The Japanese have maintained a low profile at Copenhagen so far. Japan’s government is preoccupied with a corruption scandal and difficulties with America over the Okinawa base. It has no reason to let China off the hook by moving to unilateral implementation of its emissions targets, especially with strong opposition from industry and elements in the economic ministries.

India fears marginalisation by the stronger powers. As the poorest power of the Asia Pacific tigers, it fears that a rapidly developing China will shift its position by increments and move closer to the developed countries’ positions. India used pre-Copenhagen consultations to head off this scenario. After the US had upgraded its climate cooperation with China, India’s Environment Minister Jairam Ramesh emerged from talks with his Chinese counterpart to claim that "there was no question of China doing any side-deal" with the US.

Talk of a Sino-US "G2" has been shown to be, at best, premature, but if a Sino-US stitch-up on climate ever eventuates, it will vastly weaken India’s position. So it is unsurprising that Ramesh has verballed his Chinese counterpart on more than one occasion, claiming that "there is virtually no difference in Indian and Chinese negotiating positions".

Thus far, the unified position of the BASIC countries (Brazil, South Africa, India and China) has been solid, fending off the US on one side and Tuvalu (don’t laugh) on the other. It is likely to remain so for the remainder of the conference. In strategic and economic terms, China’s peer competitors are the US and Japan.

But China’s commonality of interest with India on climate rests on transitory economic conditions. If these diverge by a sufficient margin, China could well play climate politics to India’s strategic expense, as it is attempting to do with the US and Japan. China and India dispute large swathes of their long border, and have fought a war along it. War between the two is not unthinkable. They are bitter rivals.

And there is an additional layer of complexity for the negotiators to contemplate. Not only are the current climate negotiations a field for ongoing competition, climate change will itself shift and exacerbate strategic concerns among the powers. In The Art of War, Sun Tzu listed five factors to be considered in military planning: weather, terrain, discipline (including supply lines), politics and leadership. Chatham House’s Cleo Paskal has noted that climate change directly affects the first four factors.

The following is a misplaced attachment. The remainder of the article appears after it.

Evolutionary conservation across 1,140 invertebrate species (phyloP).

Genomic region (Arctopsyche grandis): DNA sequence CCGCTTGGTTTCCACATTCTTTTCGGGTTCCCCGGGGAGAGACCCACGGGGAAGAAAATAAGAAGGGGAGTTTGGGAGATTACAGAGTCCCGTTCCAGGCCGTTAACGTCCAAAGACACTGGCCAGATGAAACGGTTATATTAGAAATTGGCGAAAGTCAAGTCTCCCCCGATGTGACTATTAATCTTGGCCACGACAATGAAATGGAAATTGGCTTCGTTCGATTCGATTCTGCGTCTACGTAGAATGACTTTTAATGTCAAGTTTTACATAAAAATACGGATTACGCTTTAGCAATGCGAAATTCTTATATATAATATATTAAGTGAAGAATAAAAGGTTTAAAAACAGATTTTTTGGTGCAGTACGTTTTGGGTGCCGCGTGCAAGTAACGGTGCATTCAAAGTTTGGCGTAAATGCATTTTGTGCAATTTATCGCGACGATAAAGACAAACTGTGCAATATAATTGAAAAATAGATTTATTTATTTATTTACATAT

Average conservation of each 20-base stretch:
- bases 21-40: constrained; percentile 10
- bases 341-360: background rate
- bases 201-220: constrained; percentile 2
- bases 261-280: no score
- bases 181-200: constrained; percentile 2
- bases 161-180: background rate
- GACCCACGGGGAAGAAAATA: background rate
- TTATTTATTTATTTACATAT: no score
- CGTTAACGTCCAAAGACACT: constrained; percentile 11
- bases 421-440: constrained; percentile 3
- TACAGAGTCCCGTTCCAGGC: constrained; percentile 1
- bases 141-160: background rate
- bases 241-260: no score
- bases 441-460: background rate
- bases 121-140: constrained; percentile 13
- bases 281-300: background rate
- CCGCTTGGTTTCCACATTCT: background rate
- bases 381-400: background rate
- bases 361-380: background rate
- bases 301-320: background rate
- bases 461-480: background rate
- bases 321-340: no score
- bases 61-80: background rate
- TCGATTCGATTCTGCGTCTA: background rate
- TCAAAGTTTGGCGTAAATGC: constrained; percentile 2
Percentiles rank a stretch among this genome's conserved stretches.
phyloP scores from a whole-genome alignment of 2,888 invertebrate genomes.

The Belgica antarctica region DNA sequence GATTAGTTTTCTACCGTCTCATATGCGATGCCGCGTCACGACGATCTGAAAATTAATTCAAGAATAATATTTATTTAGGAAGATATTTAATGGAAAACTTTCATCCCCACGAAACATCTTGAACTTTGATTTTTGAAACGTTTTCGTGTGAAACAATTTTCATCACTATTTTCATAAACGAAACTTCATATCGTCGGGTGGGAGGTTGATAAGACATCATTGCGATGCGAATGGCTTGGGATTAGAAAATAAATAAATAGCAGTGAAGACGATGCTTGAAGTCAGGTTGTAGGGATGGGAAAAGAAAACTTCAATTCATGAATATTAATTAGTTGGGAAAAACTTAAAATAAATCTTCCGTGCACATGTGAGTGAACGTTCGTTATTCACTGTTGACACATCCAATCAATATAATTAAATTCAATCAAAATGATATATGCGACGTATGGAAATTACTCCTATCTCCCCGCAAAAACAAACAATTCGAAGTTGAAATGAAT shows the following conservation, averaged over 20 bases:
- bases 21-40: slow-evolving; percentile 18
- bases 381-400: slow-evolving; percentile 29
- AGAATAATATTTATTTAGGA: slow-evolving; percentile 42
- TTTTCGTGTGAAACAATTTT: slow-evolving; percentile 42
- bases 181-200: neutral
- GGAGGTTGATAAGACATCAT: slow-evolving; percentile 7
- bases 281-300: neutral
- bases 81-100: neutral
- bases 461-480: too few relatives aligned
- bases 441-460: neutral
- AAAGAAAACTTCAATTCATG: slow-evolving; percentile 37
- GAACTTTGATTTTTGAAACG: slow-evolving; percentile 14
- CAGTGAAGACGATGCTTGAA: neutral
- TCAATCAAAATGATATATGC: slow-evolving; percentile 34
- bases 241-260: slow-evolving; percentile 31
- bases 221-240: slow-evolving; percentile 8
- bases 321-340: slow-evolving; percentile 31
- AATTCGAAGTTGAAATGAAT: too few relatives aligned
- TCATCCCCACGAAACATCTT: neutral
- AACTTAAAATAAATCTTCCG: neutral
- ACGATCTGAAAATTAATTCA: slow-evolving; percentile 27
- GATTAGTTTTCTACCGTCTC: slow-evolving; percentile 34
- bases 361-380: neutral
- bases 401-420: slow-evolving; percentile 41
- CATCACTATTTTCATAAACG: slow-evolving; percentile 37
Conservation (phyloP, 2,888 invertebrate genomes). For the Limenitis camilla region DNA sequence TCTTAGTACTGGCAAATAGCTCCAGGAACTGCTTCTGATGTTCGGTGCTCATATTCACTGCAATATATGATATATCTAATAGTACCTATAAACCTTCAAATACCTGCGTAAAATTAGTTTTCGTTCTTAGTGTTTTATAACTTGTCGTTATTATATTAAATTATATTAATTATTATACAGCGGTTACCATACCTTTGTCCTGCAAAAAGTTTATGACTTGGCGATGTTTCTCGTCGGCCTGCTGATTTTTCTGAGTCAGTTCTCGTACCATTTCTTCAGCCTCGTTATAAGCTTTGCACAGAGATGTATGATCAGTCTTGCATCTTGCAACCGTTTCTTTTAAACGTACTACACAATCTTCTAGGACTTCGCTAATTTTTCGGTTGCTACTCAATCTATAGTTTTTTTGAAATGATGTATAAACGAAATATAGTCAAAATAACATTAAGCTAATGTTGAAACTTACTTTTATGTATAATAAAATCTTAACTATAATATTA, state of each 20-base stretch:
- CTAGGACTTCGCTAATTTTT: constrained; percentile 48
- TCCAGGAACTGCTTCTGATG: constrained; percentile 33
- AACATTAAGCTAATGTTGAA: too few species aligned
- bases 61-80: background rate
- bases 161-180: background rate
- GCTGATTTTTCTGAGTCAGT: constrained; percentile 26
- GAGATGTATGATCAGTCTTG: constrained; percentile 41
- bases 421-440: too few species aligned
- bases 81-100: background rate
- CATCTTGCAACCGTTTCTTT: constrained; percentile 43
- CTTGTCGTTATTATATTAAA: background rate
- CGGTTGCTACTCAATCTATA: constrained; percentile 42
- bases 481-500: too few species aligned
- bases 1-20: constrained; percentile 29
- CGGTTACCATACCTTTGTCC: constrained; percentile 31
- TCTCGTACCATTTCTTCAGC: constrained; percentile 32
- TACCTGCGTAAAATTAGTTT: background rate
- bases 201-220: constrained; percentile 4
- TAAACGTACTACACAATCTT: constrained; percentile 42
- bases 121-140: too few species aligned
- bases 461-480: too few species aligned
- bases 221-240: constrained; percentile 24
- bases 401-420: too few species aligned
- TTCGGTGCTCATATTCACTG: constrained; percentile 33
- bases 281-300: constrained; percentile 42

In nearby Oslo to receive his Nobel Peace Prize, Barack Obama acknowledged this security dimension to climate change: "There is little scientific dispute that if we do nothing, we will face more drought, more famine, more mass displacement — all of which will fuel more conflict for decades. It is not merely scientists and environmental activists who call for swift and forceful action — it’s military leaders in my own country and others who understand that our common security hangs in the balance."

Of course, what Obama left unsaid is that these military leaders are also preparing for the effects that climate change will have: adaptation to them will present new national security challenges. An example: rising sea levels will affect maritime border claims in highly contested spaces such as the South China Sea. Not for nothing has London School of Economics Professor Barry Buzan labelled climate change a "wildcard" in Chinese strategic planning.

For the Asia-Pacific powers, climate negotiations are a field of contention in the regional great game. As one of the key variables shaping the interactions between the US, China, India and Japan, climate change — and negotiations about how to address it — will only increase in significance.

Launched in 2004, New Matilda is one of Australia's oldest online independent publications. It's focus is on investigative journalism and analysis, with occasional smart arsery thrown in for reasons of sanity. New Matilda is owned and edited by Walkley Award and Human Rights Award winning journalist Chris Graham.